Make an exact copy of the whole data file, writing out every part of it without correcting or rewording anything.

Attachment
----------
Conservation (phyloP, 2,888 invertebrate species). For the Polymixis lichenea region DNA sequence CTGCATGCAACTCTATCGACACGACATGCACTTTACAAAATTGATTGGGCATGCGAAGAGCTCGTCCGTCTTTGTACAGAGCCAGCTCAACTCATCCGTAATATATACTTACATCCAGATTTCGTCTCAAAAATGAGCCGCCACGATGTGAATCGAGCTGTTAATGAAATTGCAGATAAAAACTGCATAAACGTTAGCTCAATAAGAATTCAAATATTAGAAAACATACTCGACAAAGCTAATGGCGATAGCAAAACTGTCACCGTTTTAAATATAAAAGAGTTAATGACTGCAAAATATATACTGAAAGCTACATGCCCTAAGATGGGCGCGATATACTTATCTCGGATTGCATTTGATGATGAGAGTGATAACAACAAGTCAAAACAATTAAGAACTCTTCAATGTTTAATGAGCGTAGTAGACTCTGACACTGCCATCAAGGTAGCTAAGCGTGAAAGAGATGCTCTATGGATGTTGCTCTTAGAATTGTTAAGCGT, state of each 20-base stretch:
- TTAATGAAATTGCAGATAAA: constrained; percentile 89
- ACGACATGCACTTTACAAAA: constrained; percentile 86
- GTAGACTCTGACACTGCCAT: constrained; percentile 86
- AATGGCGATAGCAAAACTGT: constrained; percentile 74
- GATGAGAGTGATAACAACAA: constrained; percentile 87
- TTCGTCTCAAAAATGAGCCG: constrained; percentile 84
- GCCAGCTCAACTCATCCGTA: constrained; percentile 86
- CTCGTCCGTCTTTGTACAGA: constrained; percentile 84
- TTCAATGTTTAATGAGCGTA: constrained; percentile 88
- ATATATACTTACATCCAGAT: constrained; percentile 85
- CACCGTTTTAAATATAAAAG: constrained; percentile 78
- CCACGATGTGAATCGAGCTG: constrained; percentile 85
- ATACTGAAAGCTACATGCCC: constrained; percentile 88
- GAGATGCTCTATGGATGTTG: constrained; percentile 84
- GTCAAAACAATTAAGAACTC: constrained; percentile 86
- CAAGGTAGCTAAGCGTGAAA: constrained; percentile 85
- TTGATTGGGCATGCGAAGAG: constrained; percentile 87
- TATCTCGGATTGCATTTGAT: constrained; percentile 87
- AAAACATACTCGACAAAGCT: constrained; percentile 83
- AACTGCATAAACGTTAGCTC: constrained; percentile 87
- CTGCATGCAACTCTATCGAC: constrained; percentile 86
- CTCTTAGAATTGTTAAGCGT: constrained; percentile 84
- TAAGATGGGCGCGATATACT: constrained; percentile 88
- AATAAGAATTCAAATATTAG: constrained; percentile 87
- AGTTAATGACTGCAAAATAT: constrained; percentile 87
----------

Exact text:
Conservation (phyloP, 2,888 invertebrate species). For the Polymixis lichenea region DNA sequence CTGCATGCAACTCTATCGACACGACATGCACTTTACAAAATTGATTGGGCATGCGAAGAGCTCGTCCGTCTTTGTACAGAGCCAGCTCAACTCATCCGTAATATATACTTACATCCAGATTTCGTCTCAAAAATGAGCCGCCACGATGTGAATCGAGCTGTTAATGAAATTGCAGATAAAAACTGCATAAACGTTAGCTCAATAAGAATTCAAATATTAGAAAACATACTCGACAAAGCTAATGGCGATAGCAAAACTGTCACCGTTTTAAATATAAAAGAGTTAATGACTGCAAAATATATACTGAAAGCTACATGCCCTAAGATGGGCGCGATATACTTATCTCGGATTGCATTTGATGATGAGAGTGATAACAACAAGTCAAAACAATTAAGAACTCTTCAATGTTTAATGAGCGTAGTAGACTCTGACACTGCCATCAAGGTAGCTAAGCGTGAAAGAGATGCTCTATGGATGTTGCTCTTAGAATTGTTAAGCGT, state of each 20-base stretch:
- TTAATGAAATTGCAGATAAA: constrained; percentile 89
- ACGACATGCACTTTACAAAA: constrained; percentile 86
- GTAGACTCTGACACTGCCAT: constrained; percentile 86
- AATGGCGATAGCAAAACTGT: constrained; percentile 74
- GATGAGAGTGATAACAACAA: constrained; percentile 87
- TTCGTCTCAAAAATGAGCCG: constrained; percentile 84
- GCCAGCTCAACTCATCCGTA: constrained; percentile 86
- CTCGTCCGTCTTTGTACAGA: constrained; percentile 84
- TTCAATGTTTAATGAGCGTA: constrained; percentile 88
- ATATATACTTACATCCAGAT: constrained; percentile 85
- CACCGTTTTAAATATAAAAG: constrained; percentile 78
- CCACGATGTGAATCGAGCTG: constrained; percentile 85
- ATACTGAAAGCTACATGCCC: constrained; percentile 88
- GAGATGCTCTATGGATGTTG: constrained; percentile 84
- GTCAAAACAATTAAGAACTC: constrained; percentile 86
- CAAGGTAGCTAAGCGTGAAA: constrained; percentile 85
- TTGATTGGGCATGCGAAGAG: constrained; percentile 87
- TATCTCGGATTGCATTTGAT: constrained; percentile 87
- AAAACATACTCGACAAAGCT: constrained; percentile 83
- AACTGCATAAACGTTAGCTC: constrained; percentile 87
- CTGCATGCAACTCTATCGAC: constrained; percentile 86
- CTCTTAGAATTGTTAAGCGT: constrained; percentile 84
- TAAGATGGGCGCGATATACT: constrained; percentile 88
- AATAAGAATTCAAATATTAG: constrained; percentile 87
- AGTTAATGACTGCAAAATAT: constrained; percentile 87